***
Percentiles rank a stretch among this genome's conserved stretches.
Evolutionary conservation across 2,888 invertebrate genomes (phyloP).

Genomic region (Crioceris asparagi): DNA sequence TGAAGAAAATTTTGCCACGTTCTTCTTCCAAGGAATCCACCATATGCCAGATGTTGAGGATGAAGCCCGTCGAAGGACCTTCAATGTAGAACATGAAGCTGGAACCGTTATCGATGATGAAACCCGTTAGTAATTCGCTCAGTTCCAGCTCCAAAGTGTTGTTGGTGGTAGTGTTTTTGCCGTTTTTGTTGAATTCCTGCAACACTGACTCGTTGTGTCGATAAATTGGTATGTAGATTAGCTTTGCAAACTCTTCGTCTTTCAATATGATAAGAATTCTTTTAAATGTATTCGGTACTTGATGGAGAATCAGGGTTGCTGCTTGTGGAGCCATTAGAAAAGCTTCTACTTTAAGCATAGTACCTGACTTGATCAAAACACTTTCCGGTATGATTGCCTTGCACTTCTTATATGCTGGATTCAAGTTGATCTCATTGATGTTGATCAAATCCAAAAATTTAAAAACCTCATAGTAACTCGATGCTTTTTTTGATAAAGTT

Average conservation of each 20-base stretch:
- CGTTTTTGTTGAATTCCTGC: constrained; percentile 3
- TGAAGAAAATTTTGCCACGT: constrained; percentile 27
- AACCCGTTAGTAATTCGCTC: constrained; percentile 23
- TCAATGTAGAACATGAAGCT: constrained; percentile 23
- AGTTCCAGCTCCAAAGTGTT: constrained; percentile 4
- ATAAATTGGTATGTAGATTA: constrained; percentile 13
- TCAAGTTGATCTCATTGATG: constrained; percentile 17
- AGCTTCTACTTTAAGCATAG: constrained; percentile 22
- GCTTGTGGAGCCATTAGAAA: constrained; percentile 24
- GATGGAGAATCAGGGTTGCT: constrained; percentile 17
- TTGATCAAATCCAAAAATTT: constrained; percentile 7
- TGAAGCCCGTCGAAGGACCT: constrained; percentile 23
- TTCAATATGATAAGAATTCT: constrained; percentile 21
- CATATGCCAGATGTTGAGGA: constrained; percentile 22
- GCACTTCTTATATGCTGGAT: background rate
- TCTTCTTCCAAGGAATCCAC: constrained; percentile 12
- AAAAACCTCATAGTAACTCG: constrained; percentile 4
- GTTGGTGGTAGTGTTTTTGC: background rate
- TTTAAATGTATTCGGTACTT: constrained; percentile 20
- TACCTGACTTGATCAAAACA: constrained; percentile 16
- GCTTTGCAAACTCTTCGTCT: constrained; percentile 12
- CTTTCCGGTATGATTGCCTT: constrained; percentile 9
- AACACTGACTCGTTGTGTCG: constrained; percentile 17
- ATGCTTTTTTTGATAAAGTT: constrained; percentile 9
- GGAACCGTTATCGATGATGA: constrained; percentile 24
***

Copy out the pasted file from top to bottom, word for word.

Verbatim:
Percentiles rank a stretch among this genome's conserved stretches.
Evolutionary conservation across 2,888 invertebrate genomes (phyloP).

Genomic region (Crioceris asparagi): DNA sequence TGAAGAAAATTTTGCCACGTTCTTCTTCCAAGGAATCCACCATATGCCAGATGTTGAGGATGAAGCCCGTCGAAGGACCTTCAATGTAGAACATGAAGCTGGAACCGTTATCGATGATGAAACCCGTTAGTAATTCGCTCAGTTCCAGCTCCAAAGTGTTGTTGGTGGTAGTGTTTTTGCCGTTTTTGTTGAATTCCTGCAACACTGACTCGTTGTGTCGATAAATTGGTATGTAGATTAGCTTTGCAAACTCTTCGTCTTTCAATATGATAAGAATTCTTTTAAATGTATTCGGTACTTGATGGAGAATCAGGGTTGCTGCTTGTGGAGCCATTAGAAAAGCTTCTACTTTAAGCATAGTACCTGACTTGATCAAAACACTTTCCGGTATGATTGCCTTGCACTTCTTATATGCTGGATTCAAGTTGATCTCATTGATGTTGATCAAATCCAAAAATTTAAAAACCTCATAGTAACTCGATGCTTTTTTTGATAAAGTT

Average conservation of each 20-base stretch:
- CGTTTTTGTTGAATTCCTGC: constrained; percentile 3
- TGAAGAAAATTTTGCCACGT: constrained; percentile 27
- AACCCGTTAGTAATTCGCTC: constrained; percentile 23
- TCAATGTAGAACATGAAGCT: constrained; percentile 23
- AGTTCCAGCTCCAAAGTGTT: constrained; percentile 4
- ATAAATTGGTATGTAGATTA: constrained; percentile 13
- TCAAGTTGATCTCATTGATG: constrained; percentile 17
- AGCTTCTACTTTAAGCATAG: constrained; percentile 22
- GCTTGTGGAGCCATTAGAAA: constrained; percentile 24
- GATGGAGAATCAGGGTTGCT: constrained; percentile 17
- TTGATCAAATCCAAAAATTT: constrained; percentile 7
- TGAAGCCCGTCGAAGGACCT: constrained; percentile 23
- TTCAATATGATAAGAATTCT: constrained; percentile 21
- CATATGCCAGATGTTGAGGA: constrained; percentile 22
- GCACTTCTTATATGCTGGAT: background rate
- TCTTCTTCCAAGGAATCCAC: constrained; percentile 12
- AAAAACCTCATAGTAACTCG: constrained; percentile 4
- GTTGGTGGTAGTGTTTTTGC: background rate
- TTTAAATGTATTCGGTACTT: constrained; percentile 20
- TACCTGACTTGATCAAAACA: constrained; percentile 16
- GCTTTGCAAACTCTTCGTCT: constrained; percentile 12
- CTTTCCGGTATGATTGCCTT: constrained; percentile 9
- AACACTGACTCGTTGTGTCG: constrained; percentile 17
- ATGCTTTTTTTGATAAAGTT: constrained; percentile 9
- GGAACCGTTATCGATGATGA: constrained; percentile 24